Musculoskeletal Symptoms in Nurses in the Early Implementation Phase of California's Safe Patient Handling LegislationLee, S. J., Lee, J. H., & Gershon, R. R. (n.d.).
Journal titleResearch in Nursing and Health
Page(s)183-193AbstractMusculoskeletal injuries and symptoms are prevalent in nurses and are largely associated with strenuous patient handling. In 2011, California enacted legislation that required acute-care hospitals to implement safe patient handling (SPH) policies and programs. To assess the early phase of this legislation, we conducted an epidemiological assessment of organizational SPH practices, musculoskeletal symptoms, and perceptions in a random sample of 396 registered nurses. Among those who worked in hospitals and had patient handling duties (n=220), the 12 month prevalence of work-related musculoskeletal symptoms was 69% (lower back 54%, neck 41%, shoulders 34%, and hands/wrists 26%). Twenty-two percent of the nurses reported that their hospitals had a "no-lift" policy, 37% reported that their hospitals had lift teams, and 61% reported the availability of mechanical lift equipment such as floor or ceiling lifts. Nurses whose facilities employed lift teams were significantly less likely to report low back pain (OR=0.54, 95% CI [0.30-0.97]). Nurses whose units had ceiling lifts were significantly less likely to report shoulder pain than nurses with no access to lifts (OR=0.32, 95% CI [0.10-0.98]). Roughly 60% of respondents were aware of the SPH law, and 33% reported changes in their hospital's patient handling policies or programs since the law went into effect. Hospital SPH practices reported by the nurses in our sample were generally sub-optimal, but our findings suggest positive effects of elements required by SPH legislation. These data will serve as the baseline for future evaluation of the impact of this law in California.
Street-level noise in an urban setting: Assessment and contribution to personal exposureMcAlexander, T. P., Gershon, R. R., & Neitzel, R. L. (n.d.).
Journal titleEnvironmental Health: A Global Access Science Source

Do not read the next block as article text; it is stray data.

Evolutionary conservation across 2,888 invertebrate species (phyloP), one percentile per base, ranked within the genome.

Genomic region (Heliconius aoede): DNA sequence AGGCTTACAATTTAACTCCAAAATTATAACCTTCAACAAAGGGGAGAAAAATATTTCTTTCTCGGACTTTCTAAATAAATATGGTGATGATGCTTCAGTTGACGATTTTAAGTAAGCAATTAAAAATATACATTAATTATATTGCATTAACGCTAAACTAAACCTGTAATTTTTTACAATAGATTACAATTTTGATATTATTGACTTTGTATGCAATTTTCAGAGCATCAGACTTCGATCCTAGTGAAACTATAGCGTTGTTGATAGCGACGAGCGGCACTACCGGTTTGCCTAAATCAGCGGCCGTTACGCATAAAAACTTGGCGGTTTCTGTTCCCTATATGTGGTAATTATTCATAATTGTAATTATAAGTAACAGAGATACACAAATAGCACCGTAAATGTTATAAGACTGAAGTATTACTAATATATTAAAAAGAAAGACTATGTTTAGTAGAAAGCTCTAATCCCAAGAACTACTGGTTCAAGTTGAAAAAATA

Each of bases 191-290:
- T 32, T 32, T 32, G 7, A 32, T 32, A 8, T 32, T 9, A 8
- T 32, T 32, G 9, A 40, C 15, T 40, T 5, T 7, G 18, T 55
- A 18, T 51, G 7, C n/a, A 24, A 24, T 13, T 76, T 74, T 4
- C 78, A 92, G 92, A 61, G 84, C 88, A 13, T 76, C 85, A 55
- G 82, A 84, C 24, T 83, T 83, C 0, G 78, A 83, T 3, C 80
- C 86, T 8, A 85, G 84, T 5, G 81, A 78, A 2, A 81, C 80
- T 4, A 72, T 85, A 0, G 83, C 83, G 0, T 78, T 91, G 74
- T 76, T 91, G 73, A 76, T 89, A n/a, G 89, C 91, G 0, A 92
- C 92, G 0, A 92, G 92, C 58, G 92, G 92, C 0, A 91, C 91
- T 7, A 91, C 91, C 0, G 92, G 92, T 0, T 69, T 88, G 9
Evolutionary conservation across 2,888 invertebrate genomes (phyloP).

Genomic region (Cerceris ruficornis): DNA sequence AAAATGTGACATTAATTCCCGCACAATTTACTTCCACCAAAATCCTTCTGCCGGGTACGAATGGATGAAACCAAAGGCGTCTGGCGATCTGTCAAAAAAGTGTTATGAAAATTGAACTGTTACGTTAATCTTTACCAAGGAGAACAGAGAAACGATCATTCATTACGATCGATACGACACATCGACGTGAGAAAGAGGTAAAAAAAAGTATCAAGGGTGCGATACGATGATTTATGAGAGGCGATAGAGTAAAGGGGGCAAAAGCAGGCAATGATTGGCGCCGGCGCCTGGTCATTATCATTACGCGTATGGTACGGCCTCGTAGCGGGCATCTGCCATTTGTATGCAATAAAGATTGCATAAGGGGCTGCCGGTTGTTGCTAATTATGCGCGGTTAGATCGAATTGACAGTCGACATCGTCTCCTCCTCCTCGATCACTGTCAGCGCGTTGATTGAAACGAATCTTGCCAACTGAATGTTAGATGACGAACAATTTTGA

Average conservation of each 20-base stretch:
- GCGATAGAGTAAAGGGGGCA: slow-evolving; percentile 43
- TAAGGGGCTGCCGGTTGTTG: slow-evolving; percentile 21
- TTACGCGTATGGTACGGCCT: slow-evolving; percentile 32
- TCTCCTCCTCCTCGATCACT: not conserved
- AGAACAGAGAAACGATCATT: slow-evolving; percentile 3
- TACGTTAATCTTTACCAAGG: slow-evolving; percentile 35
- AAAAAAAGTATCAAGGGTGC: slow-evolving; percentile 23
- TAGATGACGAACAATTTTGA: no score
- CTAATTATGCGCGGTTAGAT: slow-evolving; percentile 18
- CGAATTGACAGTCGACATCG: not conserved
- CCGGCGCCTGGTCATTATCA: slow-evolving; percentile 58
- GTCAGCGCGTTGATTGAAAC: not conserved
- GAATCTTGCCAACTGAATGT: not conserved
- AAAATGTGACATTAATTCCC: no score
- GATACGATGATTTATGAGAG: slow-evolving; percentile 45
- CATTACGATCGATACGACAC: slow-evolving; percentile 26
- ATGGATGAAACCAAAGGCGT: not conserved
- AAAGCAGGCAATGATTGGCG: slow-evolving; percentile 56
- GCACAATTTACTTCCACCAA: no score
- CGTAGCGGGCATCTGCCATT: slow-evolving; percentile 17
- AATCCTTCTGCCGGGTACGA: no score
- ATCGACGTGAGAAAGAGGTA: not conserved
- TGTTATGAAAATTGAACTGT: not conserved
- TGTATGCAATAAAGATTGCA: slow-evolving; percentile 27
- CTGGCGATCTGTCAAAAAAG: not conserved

Issue1AbstractBackground: The urban soundscape, which represents the totality of noise in the urban setting, is formed from a wide range of sources. One of the most ubiquitous and least studied of these is street-level (i.e., sidewalk) noise. Mainly associated with vehicular traffic, street level noise is hard to ignore and hard to escape. It is also potentially dangerous, as excessive noise from any source is an important risk factor for adverse health effects. This study was conducted to better characterize the urban soundscape and the role of street level noise on overall personal noise exposure in an urban setting. Methods: Street-level noise measures were obtained at 99 street sites located throughout New York City (NYC), along with data on time, location, and sources of environmental noise. The relationship between street-level noise measures and potential predictors of noise was analyzed using linear and logistic regression models, and geospatial modeling was used to evaluate spatial trends in noise. Daily durations of street-level activities (time spent standing, sitting, walking and running on streets) were estimated via survey from a sample of NYC community members recruited at NYC street fairs. Street-level noise measurements were then combined with daily exposure durations for each member of the sample to estimate exposure to street noise, as well as exposure to other sources of noise. Results: The mean street noise level was 73.4 dBA, with substantial spatial variation (range 55.8-95.0 dBA). Density of vehicular (road) traffic was significantly associated with excessive street level noise levels. Exposure duration data for street-level noise and other common sources of noise were collected from 1894 NYC community members. Based on individual street-level exposure estimates, and in consideration of all other sources of noise exposure in an urban population, we estimated that street noise exposure contributes approximately 4% to an average individual's annual noise dose. Conclusions: Street-level noise exposure is a potentially important source of overall noise exposure, and the reduction of environmental sources of excessive street- level noise should be a priority for public health and urban planning.